# Lórum

*This page is based on information from Laco (aka Lester) Kováč.*

- Introduction
- Players and Cards
- Card Values
- Deal
- Bidding
- Regular Game
- Small Game
- Big Game
- Variations
- 3-Player Game

## Introduction

Slovak Lórum (not to be confused with Hungarian Lórum, which is a completely different game) is a trick-taking game in which the partnerships vary from hand to hand and the aim is usually to avoid winning certain cards in tricks. It is most commonly played by four players, and this version is described first. However, it is also common for three to play; the necessary modifications will be described at the end.

## Players and Cards

The game of Lórum is played using a 32-card German suited deck (William Tell pattern). This deck is composed of 4 suits:

- Hearts (
*červene*= reds,*srdcia*) - Balls (
*gule*, bells) - Greens (
*zelene*= greens, leaves) - Acorns (
*žalude*)

Each suit consists of 8 cards, from lowest to highest:

7, 8, 9, 10, Lower man (Jack, Under,

Dolník), Upper man (Over,Horník), King (Kráľ), Ace.

In the William Tell deck the Aces show seasons of the year and the suit symbols are rotated, the Kings ride horses and have a suit symbol in each corner, the Overs have the suit symbol at the top left and the Unders have their suit symbol about half way down the card. The numeral cards are identified by Roman numbers X, IX, VIII, VII and the by number of pips at each end of the card.

Normally there are four players. The deal and play are counter-clockwise and the turn to deal passes to the right after each hand.

There are no trumps in this game.

## Card Values

Some of the cards have a value, given here in terms of chips, which can if you wish be converted to money at whatever rate you agree.

- Each heart is worth 1 chip
- Upper man (
*Horník*) of acorns is worth 4 chips - Upper man (
*Horník*) of greens is worth 8 chips - Other cards have no value.

Altogether, the value of the deck is 20 chips. The general rule here is, if you take cards with value to your trick pile, you will pay for them at the end. So the goal is to avoid taking them (at least in the regular game).

## Deal

Any player may deal first. The dealer shuffles the pack, the player to dealer's left cuts, and the dealer deals out the cards in batches of 4 at a time, beginning with the player to the right and going twice around the table anticlockwise, ending with the dealer, so that each players is dealt 8 cards.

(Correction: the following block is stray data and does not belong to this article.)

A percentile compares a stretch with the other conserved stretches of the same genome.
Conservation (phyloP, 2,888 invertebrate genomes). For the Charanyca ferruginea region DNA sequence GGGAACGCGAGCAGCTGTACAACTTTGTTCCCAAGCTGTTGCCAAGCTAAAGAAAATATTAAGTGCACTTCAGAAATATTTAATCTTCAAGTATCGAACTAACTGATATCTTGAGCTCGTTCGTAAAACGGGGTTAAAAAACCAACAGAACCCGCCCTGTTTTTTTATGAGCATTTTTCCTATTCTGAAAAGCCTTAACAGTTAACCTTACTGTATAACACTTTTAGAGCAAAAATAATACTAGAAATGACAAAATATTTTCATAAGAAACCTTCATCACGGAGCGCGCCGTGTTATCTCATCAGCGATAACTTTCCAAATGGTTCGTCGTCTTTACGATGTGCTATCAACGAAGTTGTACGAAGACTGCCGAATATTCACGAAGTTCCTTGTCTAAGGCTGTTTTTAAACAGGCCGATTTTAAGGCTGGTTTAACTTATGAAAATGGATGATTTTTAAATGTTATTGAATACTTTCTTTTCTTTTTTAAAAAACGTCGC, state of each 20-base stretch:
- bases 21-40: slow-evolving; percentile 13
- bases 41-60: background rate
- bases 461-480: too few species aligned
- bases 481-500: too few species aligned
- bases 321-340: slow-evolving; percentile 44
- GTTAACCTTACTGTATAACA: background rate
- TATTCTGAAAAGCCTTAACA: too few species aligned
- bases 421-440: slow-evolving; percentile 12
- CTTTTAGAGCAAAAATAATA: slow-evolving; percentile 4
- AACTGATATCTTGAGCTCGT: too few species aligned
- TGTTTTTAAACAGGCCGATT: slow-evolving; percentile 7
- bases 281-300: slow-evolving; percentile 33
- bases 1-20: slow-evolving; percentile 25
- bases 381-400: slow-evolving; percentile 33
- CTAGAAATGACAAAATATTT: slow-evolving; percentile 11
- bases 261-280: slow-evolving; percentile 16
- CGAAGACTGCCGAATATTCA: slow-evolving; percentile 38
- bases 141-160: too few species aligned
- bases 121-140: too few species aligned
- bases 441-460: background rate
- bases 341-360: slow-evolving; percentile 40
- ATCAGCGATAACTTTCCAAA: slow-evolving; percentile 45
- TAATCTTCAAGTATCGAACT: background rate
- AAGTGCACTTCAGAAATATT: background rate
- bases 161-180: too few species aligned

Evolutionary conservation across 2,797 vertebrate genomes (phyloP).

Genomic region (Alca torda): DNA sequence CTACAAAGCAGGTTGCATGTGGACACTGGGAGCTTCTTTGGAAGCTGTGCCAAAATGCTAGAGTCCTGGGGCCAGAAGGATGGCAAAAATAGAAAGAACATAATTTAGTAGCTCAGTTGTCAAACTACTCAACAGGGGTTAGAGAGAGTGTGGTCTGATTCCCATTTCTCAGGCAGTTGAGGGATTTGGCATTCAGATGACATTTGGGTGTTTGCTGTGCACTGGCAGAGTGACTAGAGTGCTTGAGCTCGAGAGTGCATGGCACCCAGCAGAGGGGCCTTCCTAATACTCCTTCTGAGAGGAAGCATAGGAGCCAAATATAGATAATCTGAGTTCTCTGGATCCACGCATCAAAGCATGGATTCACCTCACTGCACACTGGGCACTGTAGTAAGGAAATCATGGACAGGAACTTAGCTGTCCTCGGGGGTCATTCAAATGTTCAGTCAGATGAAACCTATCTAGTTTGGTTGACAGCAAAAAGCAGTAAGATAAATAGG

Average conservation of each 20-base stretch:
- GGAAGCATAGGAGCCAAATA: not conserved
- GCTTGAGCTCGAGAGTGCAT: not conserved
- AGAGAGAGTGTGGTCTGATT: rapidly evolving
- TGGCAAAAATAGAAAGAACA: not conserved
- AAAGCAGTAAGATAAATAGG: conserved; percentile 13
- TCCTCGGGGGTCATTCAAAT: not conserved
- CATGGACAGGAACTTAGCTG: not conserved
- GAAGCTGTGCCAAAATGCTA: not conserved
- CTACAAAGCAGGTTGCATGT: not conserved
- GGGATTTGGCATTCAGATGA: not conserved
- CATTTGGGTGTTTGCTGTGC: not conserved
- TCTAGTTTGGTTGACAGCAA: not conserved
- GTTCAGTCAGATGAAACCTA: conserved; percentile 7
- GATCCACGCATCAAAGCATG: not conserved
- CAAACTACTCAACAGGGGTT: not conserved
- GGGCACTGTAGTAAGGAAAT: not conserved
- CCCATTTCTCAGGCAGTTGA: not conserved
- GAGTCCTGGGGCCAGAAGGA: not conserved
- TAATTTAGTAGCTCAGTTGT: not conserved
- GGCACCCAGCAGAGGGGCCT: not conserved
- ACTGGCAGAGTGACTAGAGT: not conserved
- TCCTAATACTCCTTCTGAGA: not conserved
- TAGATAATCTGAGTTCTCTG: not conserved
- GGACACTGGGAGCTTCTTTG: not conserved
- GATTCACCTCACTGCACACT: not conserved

The turn to deal passes to the right after each hand.

## Bidding

The players look at the cards they have been dealt. Most of the time nobody bids, in which case a regular game is played. However, if anyone wishes to play a higher game, either small (*malý*) or big (*veľký* or *durch*), they should say so before the first lead. A big game (*veľký* or *durch*) is an undertaking to win every trick. It overcalls a small game (*malý*), which is an undertaking to lose every trick. If either of these games is bid, the winner of bidding will play the first card. If not, the player to dealer's right will play the first card of the regular game.

## Regular Game

In a regular game the player to dealer's right leads any card to the first trick. The other players in turn must follow suit if they are able to. A player who has no card of the suit led may play any card. Players can put down a card of any rank when following suit (there is no obligation to play a higher or a lower card). When everyone has played a card, the player of the highest card of the suit that was led wins the trick, takes the four played cards and adds them face down to the pile of cards he/she has taken. Once the cards are put in the pile, nobody is allowed to look at them until the end of the play. The player who won the trick now leads any card to the next trick.

When all the cards have been played, each player counts the value of the cards in their pile. Generally speaking, each player has to pay to the bank the value of the cards in his/her pile and the winner is the player who has nothing to pay, having taken no cards, or none of any value.

- If all 4 players have at least one card to pay for, nobody wins and the 20 chips are paid to the bank. There is no winner, so the chips remain in the bank. They will be given to the winner(s) of the next regular game (and only a regular game; small and big games don’t qualify for bank distribution). If the next game ends up with another contribution to the bank, the bank will grow until there is a winner of a regular game.
- If 3 players have one or more cards to pay for, the 4th player (the person with no cards to pay for) is the winner and takes all the chips paid to the bank for this hand and any remaining in the bank from previous hands.
- If 2 players have one or more cards to pay for, the other 2 players who have nothing to pay divide the contents of the bank, including the payments for the current hand, equally between them.
- If one player has all the cards to pay for (i.e. all 20 chips) but he/she didn’t take all 32 cards (i.e. some other player took at least one “empty” trick), the player with all the counting cards pays 20 chips to the bank.
- If one player took all 32 cards - i.e. won all 8 tricks - he/she wins a
**silent**(or “unannounced”)**big game**and wins 10 chips from each other player (i.e. 30 chips in all). If there is any money in the bank it remains there, since this counts as a big game, not a regular game. The bank will be collected by the winner(s) of the next regular game.

## Small Game (*Malý*)